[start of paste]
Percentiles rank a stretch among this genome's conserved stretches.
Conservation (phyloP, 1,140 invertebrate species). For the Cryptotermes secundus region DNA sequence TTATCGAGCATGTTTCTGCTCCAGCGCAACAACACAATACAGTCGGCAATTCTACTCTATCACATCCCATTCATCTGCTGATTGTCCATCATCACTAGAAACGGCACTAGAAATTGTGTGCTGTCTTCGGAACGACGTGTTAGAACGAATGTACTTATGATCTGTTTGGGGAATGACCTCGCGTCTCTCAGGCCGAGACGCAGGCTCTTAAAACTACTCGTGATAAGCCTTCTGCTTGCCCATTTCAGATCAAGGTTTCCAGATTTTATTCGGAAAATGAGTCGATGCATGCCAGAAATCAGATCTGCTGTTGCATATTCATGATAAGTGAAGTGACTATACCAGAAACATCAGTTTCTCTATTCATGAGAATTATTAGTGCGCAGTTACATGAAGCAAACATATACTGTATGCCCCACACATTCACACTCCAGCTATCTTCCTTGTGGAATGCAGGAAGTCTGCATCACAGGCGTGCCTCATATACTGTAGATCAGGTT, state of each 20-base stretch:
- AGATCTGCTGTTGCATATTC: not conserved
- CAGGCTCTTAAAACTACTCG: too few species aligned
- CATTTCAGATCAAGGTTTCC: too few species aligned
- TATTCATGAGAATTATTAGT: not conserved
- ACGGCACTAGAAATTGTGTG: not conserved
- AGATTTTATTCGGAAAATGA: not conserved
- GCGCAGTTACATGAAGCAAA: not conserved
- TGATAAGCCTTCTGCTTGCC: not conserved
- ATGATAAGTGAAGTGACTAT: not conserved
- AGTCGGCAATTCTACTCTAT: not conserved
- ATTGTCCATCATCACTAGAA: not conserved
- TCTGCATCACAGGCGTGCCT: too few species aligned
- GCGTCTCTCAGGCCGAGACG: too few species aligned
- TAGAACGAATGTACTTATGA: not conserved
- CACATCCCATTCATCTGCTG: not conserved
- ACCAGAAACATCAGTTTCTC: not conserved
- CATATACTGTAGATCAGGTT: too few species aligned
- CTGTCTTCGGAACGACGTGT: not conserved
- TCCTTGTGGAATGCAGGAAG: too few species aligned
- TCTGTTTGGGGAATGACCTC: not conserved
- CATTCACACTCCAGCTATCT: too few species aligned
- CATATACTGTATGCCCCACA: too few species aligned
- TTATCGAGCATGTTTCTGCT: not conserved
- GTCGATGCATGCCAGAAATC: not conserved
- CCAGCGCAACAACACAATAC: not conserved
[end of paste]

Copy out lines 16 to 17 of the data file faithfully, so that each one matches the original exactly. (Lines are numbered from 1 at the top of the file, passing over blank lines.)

- TAGAACGAATGTACTTATGA: not conserved
- CACATCCCATTCATCTGCTG: not conserved